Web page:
Overall, the augmentation of lymphatic drainage in the meninges, particularly in aged mice, maybe a potent therapeutic strategy to treat numerous neurological diseases. For neurodegenerative diseases, such as Alzheimer's and Parkinson's disease, where aberrant lymphatic drainage is a factor in disease pathology, novel treatments that enhance clearance of CSF/ISF macromolecules and help clear debris, such as Aβ and α-synuclein, respectively, could be particularly beneficial (Xin et al., 2018). Furthermore, for neuroinflammatory diseases, such as MS, enhancing lymphatic drainage from the deep cervical lymph nodes may lower the presence of antigens in the cervical lymph nodes that thereby weakens any potentially harmful autoimmune response (Hsu et al., 2019). Finally, it is important to note that lymphatic vessels are key in the discussion of tumor immunotherapy since they can transport antigens by dendritic cells to lymph nodes, a process that is relevant for the activation of the tumor-specific T-cell response and leads to the potentiation of an immune response (Garnier et al., 2019). In fact, in a recent study, the overexpression of VEGF-C was found to strengthen the anti-tumor effectiveness of anti-PD-1 immunotherapy (Song et al., 2020), indicating that a bimodal form of treatment could be the most effective at treating certain subsets of tumors. Thus, moving forward, it will be important to further characterize VEGF-C therapy in treating numerous neurological symptoms and especially explore synergistic strategies that leverage meningeal lymphatic drainage augmentations.

Meningeal lymphatics in clinical trials

There are already several ongoing clinical trials that are translating preclinical findings about meningeal lymphatics and neurological disorders to early-stage clinical settings. While the full library can be found on, there are several that are particularly relevant. A summary of these particularly relevant clinical trials can be found in Table 2. “Lymphatic system health in Alzheimer's disease” (ID: NCT04205539) was a phase I study seeking to characterize differences in lymphatic health among Alzheimer's disease patients. In the study design, the researchers are using dexmedetomidine, a short-acting agent, to induce a sleep-like state to assess interstitial fluid convection and free water diffusion in patients. The latter analysis method is particularly interesting and maybe a promising way to test the ability of the lymphatic system to remove extracellular debris. Similarly, “Quantitative imaging of brain glymphatic function in humans” (ID: NCT04768101) is a Phase I study aiming to use a novel magnetic resonance imaging method that is sensitive to lymphatic drainage dysfunction to assess the relationship between Alzheimer's disease-related dementias and CNS lymphatic function in patients. “Effects of exercise on glymphatic functioning and neurobehavioral correlates in Parkinson's disease (FIGHTPD)” (ID: NCT04140708) is another interesting ongoing study attempting to test whether exercise potentiates glymphatic function and would therefore increase amyloid beta clearance from the brain and improve neurobehavioral outcomes. Additionally, “The role of meningeal lymphatic vessels in the absorption of chronic subdural hematoma and its injury mechanism” (ID: NCT05426889) is a study currently recruiting participants aimed at discovering and optimizing the role that lymphatics play in the absorption of these hematomas and use the knowledge to develop targeted treatment down the line. Finally, “Meningeal inflammation on 7T MRI as a tool for measuring and predicting ocrelizumab response in multiple sclerosis” is a Phase I trial seeking to use 7 tesla MRI to identify meningeal inflammation as a predictor for the effectiveness of the drug ocrelizumab for the treatment of multiple sclerosis. It is speculated that meningeal inflammation, caused by circulating B-cells, may be the cause of gray matter damage to the brain; consequently, the use of ocrelizumab, which destroys B-cells, may reduce meningeal inflammation levels in patients. Overall, there is an enormous potential for meningeal lymphatics in therapy, and the clinical trials ongoing today are paving the way to better prepare for future translations from the bench to the bedside.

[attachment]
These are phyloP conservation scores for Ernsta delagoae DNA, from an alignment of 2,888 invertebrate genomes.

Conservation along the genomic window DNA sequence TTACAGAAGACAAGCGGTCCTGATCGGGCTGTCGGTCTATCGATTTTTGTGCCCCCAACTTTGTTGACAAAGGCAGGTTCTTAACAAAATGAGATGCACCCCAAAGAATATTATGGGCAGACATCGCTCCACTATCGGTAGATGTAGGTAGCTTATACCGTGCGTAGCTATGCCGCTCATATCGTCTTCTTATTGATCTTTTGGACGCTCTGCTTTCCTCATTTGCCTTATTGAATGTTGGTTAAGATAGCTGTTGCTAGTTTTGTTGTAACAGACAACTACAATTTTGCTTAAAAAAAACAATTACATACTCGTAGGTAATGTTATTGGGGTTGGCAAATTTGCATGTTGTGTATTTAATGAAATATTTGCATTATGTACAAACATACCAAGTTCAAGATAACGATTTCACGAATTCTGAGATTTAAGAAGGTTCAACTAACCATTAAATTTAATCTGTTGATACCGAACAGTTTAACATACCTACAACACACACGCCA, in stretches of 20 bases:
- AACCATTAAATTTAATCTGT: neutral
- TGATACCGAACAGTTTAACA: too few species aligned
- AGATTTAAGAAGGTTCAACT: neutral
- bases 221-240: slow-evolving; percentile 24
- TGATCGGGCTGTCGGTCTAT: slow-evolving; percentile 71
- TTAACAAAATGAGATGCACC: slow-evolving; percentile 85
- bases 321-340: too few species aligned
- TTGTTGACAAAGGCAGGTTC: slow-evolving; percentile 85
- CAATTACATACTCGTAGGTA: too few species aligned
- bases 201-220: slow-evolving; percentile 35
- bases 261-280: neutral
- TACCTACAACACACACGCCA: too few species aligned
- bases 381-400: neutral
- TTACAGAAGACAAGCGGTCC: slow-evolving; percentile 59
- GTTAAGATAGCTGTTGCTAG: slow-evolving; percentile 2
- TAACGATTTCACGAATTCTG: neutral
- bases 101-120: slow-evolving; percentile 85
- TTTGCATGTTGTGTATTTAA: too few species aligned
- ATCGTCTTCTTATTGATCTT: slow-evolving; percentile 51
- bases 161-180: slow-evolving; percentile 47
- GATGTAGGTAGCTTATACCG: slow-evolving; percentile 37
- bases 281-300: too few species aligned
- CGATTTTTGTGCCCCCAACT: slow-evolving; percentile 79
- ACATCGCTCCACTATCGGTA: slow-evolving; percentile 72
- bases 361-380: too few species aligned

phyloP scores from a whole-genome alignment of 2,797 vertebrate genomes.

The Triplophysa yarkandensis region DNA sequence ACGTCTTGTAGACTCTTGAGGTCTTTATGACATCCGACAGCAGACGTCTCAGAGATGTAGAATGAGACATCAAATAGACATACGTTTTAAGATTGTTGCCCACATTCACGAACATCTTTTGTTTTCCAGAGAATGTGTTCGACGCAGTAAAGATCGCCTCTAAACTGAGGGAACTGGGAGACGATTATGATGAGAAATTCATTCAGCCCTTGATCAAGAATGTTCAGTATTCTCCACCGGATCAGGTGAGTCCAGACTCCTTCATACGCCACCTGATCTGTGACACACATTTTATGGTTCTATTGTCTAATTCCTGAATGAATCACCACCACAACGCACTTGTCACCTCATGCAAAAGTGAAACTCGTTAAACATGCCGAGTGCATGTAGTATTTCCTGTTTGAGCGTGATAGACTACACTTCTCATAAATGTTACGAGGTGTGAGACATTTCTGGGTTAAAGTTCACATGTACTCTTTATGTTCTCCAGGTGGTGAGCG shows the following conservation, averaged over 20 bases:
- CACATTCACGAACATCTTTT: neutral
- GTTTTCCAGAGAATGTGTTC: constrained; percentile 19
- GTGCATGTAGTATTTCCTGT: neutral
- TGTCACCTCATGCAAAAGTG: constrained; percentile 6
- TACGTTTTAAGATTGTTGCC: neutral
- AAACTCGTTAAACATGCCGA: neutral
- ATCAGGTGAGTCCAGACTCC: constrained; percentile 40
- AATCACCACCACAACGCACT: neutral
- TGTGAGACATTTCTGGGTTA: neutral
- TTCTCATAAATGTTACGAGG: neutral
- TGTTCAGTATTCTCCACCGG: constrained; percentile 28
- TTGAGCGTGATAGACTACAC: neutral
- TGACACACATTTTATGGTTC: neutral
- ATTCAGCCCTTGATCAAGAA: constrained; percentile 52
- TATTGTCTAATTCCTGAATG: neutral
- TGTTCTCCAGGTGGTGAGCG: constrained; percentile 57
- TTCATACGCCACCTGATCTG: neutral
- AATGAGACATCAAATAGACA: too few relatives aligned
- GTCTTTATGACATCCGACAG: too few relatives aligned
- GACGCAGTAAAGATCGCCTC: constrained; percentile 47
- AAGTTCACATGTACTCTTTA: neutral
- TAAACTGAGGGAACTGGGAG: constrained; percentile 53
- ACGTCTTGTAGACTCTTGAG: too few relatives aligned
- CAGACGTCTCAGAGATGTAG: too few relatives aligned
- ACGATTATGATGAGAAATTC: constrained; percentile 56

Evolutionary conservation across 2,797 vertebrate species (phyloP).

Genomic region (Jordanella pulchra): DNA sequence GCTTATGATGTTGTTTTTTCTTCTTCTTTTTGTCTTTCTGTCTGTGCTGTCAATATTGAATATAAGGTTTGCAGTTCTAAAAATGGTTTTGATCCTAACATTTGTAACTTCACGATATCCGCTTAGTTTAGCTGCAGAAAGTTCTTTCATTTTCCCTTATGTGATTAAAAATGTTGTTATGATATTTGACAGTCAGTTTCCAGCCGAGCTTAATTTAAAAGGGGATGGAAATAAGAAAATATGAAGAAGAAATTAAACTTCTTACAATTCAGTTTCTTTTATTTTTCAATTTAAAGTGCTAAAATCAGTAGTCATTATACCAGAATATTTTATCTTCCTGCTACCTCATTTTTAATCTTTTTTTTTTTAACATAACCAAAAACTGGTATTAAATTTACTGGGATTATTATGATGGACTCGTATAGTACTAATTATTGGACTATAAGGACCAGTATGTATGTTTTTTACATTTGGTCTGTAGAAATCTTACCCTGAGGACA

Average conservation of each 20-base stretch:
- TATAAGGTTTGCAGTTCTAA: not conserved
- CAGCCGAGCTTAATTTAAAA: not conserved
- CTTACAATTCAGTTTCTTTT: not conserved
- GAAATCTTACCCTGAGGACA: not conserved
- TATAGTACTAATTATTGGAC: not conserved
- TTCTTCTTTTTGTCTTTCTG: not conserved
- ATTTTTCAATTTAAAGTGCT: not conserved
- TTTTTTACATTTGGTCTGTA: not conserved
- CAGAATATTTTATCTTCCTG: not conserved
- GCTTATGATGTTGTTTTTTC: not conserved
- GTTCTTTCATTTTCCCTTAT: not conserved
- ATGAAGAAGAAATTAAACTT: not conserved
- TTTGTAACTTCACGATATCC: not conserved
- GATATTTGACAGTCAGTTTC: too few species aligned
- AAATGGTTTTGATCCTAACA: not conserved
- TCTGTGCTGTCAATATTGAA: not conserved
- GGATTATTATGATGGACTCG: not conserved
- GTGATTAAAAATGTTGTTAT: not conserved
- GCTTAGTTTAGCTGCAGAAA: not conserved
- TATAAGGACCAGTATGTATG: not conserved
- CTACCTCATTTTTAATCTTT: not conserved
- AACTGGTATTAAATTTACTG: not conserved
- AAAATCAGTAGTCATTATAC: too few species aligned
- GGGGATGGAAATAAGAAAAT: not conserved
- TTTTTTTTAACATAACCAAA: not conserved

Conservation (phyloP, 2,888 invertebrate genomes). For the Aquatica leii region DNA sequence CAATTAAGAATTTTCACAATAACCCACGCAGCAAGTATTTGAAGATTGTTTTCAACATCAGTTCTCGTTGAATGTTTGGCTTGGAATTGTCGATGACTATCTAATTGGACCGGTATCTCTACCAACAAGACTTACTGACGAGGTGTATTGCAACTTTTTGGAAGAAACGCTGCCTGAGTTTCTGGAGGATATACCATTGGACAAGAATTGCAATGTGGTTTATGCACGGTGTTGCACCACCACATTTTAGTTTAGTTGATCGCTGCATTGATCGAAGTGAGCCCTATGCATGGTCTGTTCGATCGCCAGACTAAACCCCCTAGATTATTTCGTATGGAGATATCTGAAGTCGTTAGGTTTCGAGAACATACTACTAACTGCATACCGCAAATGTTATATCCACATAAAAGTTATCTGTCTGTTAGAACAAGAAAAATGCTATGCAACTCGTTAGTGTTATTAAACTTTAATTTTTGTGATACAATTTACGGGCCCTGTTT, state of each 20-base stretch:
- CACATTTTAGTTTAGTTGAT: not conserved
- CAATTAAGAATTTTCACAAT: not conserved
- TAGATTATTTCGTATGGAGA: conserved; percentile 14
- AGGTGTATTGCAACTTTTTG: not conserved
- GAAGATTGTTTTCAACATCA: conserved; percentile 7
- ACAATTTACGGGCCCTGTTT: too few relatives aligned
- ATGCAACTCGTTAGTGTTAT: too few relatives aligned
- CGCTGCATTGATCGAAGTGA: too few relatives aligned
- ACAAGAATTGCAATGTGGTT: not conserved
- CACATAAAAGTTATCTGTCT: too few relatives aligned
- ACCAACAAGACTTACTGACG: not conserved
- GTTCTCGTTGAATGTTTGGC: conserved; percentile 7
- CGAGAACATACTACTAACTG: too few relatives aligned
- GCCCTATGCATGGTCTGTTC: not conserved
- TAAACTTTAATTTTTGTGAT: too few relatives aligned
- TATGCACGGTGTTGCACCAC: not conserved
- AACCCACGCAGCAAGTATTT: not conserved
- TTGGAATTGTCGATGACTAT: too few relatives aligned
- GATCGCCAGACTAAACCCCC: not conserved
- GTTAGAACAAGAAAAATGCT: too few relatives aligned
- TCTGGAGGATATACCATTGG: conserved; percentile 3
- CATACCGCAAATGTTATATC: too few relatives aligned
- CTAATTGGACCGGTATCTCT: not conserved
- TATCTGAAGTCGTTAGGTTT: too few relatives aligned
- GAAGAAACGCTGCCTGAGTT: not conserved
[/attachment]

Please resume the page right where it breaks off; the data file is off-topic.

Table 2. Meningeal lymphatics in clinical trials.